To me TLG felt a bit quaint, like a little bubble, there is a self contained event, a very pretty piece of a world, but it doesn't quite connect to anything else, it doesn't seem like there's more out there, neither lore wise nor story wise and not even in a moral standpoint, this game is very finite.

    At the end of SotC there were many literal questions: about the world outside, about what Wander's transgression had really meant, about what happened before and what you had helped him accomplish. But there were more interesting questions about good and evil, about necessity and struggle, about player agency and about gameplay as narrative...(this is less pronounced on ICO but it's still there). In many ways shadow of the colossus speaks about more than just it's story, and that is what "games as art" should do. Even if you don't adhere to games being art, that's just what good fiction does.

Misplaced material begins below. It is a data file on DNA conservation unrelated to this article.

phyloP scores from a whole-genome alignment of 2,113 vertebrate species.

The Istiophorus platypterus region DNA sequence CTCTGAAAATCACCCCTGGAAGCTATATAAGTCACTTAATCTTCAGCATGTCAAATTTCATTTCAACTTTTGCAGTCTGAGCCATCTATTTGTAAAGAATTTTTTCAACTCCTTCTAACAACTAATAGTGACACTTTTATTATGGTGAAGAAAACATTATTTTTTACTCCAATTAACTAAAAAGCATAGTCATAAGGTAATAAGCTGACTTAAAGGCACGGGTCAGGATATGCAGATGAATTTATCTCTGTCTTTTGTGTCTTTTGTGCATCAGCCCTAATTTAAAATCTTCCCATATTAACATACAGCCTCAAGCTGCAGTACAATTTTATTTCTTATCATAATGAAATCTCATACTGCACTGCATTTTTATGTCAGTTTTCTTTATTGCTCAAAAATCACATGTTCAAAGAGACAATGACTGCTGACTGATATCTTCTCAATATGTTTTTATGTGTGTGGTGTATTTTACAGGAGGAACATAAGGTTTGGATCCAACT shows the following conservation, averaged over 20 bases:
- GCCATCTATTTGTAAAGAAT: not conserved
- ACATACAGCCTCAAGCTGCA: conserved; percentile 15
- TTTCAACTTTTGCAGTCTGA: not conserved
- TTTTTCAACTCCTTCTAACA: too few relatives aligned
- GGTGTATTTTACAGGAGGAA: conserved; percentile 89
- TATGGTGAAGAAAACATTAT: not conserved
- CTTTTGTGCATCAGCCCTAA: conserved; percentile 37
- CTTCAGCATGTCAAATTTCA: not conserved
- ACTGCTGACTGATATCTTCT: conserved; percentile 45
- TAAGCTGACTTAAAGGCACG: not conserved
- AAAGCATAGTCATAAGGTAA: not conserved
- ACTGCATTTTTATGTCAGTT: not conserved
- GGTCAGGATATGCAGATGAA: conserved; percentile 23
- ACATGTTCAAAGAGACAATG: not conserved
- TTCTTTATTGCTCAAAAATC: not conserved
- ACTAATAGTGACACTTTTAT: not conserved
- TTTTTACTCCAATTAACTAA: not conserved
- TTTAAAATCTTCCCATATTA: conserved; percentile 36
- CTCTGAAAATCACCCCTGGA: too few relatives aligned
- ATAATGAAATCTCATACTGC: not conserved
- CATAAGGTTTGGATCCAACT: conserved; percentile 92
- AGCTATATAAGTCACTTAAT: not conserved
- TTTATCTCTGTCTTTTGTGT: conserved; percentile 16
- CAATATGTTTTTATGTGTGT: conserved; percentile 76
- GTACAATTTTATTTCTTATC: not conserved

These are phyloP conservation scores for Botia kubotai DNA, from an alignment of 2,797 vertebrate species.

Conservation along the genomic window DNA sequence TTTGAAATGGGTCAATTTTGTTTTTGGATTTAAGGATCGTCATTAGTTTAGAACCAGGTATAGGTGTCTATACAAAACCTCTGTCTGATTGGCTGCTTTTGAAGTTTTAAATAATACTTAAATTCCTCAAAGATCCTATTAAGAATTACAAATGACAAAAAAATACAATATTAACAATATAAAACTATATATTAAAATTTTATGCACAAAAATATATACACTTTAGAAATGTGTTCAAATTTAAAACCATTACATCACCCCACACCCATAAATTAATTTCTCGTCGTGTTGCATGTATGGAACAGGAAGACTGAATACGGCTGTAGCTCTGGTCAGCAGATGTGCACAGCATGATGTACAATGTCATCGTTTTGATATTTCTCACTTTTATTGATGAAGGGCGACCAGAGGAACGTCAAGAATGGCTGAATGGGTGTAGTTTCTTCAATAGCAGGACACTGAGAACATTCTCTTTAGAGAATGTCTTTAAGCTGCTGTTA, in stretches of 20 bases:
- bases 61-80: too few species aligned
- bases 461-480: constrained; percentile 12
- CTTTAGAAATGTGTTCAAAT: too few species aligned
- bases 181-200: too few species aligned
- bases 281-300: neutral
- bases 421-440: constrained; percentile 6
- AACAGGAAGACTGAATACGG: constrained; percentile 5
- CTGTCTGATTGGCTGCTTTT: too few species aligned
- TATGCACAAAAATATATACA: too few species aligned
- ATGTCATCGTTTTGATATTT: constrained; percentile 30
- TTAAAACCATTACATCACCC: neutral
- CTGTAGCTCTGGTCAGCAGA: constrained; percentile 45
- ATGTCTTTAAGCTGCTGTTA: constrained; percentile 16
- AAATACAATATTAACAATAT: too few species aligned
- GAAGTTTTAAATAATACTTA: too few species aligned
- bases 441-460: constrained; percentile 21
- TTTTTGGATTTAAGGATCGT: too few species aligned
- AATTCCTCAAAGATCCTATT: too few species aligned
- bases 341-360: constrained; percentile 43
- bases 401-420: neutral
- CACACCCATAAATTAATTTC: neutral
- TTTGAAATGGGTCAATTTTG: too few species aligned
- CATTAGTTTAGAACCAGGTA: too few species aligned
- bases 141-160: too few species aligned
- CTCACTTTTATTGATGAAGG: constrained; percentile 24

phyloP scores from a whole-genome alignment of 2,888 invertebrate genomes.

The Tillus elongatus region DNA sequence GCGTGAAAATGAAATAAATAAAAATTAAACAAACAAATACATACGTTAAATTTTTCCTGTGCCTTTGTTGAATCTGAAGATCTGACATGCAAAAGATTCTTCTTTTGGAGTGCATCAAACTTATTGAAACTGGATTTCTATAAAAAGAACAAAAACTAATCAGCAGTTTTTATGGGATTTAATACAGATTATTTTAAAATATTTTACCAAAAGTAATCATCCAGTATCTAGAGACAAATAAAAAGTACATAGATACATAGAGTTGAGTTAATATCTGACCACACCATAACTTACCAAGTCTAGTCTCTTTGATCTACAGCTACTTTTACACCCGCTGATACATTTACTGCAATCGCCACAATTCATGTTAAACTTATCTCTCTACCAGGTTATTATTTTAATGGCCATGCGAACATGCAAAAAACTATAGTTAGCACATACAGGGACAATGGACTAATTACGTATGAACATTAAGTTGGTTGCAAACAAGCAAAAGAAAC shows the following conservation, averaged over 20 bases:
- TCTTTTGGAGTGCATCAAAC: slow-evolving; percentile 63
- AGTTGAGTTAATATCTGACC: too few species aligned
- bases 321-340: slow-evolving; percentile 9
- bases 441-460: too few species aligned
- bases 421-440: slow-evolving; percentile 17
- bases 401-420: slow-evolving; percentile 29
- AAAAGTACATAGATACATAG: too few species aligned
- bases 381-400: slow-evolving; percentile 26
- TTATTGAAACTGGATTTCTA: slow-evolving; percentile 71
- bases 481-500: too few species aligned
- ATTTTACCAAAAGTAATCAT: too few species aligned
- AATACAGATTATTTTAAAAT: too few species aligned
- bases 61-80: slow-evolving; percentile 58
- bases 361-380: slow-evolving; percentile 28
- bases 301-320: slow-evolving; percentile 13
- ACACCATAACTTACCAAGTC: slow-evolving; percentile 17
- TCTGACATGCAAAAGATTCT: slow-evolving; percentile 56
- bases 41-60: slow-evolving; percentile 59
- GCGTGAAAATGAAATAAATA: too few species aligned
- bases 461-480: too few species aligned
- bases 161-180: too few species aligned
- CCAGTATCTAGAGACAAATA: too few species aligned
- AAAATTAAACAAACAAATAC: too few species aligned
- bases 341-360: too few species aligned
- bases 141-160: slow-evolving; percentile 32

That is sorely missing from the last guardian, it takes a far more literal and aesthetic approach to beauty, but it doesn't really evoke more.
    And I understand that for that reason it's a more comfortable game, it's cute (but it is also very blunt about unnecessary details), but it's not intriguing, and to me that's a real shame.

  • @Delcast I don't disagree, but I think the games are just trying to accomplish different things. I think you could still consider TLG art for how it bonds the player with an AI companion over the course of a journey like almost no game before it has before. The entire game is playing with your heart over this relationship between Trico and you. That's the focus.

  • I can't get myself to play it